All progestins are not the same for menopausal hormone therapy

Menopause woman

Hormone therapy alleviates symptoms of menopause, but fear of an increased risk of breast cancer deters some women and physicians from its use. Research has shown, though, that not all hormone replacement regimens have the same outcome. An editorial in Case Reports in Women’s Health is an excellent summary of this research based on data from hundreds of thousands of women.

The use of estrogen in hormone replacement therapy has a very low increased risk of breast cancer, but has positive effects on osteoporosis and may prevent cardiovascular disease when initiated at or shortly after menopause. To put this into perspective, the risk associated with long-term estrogen use is much lower than the risk conferred by obesity, inactivity, and alcohol use. The main increased risk of breast cancer from hormone therapy derives from progestins in the estrogen-progesterone regimen. Several different progestins are commonly used, and research has shown that among synthetic progestins, medroxyprogesterone acetate, levonorgestrel, and norethisterone have a higher risk of breast cancer while dydrogesterone has a lower risk in long-term use. Additionally, we know that bio-identical progesterone (micronized progesterone) does not increase breast cancer when used for no more than five years (see this 2018 article). Dydrogesterone or micronized progesterone are the best choice for hormone therapy when breast cancer is a concern.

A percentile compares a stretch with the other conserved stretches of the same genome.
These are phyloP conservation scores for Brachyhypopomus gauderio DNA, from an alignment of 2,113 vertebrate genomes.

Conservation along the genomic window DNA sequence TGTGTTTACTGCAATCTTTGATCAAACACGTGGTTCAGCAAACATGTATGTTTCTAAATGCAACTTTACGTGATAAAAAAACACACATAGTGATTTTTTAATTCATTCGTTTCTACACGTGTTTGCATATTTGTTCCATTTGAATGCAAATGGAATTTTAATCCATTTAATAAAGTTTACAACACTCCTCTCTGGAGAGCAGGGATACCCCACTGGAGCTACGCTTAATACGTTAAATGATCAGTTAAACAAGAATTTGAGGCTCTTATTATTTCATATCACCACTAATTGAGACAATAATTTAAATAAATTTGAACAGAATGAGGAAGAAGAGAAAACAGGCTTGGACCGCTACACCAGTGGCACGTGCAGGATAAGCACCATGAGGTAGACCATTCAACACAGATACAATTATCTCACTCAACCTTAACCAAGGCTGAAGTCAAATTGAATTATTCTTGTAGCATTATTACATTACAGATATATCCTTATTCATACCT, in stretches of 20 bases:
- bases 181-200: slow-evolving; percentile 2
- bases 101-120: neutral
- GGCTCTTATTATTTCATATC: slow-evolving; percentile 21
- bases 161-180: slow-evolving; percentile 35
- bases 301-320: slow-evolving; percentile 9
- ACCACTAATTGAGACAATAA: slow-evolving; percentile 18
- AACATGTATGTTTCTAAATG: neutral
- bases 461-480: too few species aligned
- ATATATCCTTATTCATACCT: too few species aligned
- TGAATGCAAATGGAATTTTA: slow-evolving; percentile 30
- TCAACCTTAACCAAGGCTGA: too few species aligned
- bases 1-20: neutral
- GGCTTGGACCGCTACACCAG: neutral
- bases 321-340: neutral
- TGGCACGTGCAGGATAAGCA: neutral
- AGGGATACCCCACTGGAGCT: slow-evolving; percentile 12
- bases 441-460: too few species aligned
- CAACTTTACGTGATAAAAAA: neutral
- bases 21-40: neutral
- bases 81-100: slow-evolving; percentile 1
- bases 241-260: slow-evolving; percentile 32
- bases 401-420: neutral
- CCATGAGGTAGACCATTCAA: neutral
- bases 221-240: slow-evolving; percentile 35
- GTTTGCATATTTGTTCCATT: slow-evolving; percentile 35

Hormone therapy at menopause should be tailored to the individual. Arm yourself with accurate information about the impacts of specific hormones when you talk to your doctor.

Linda Brent, PhD

Executive Director, Parsemus Foundation

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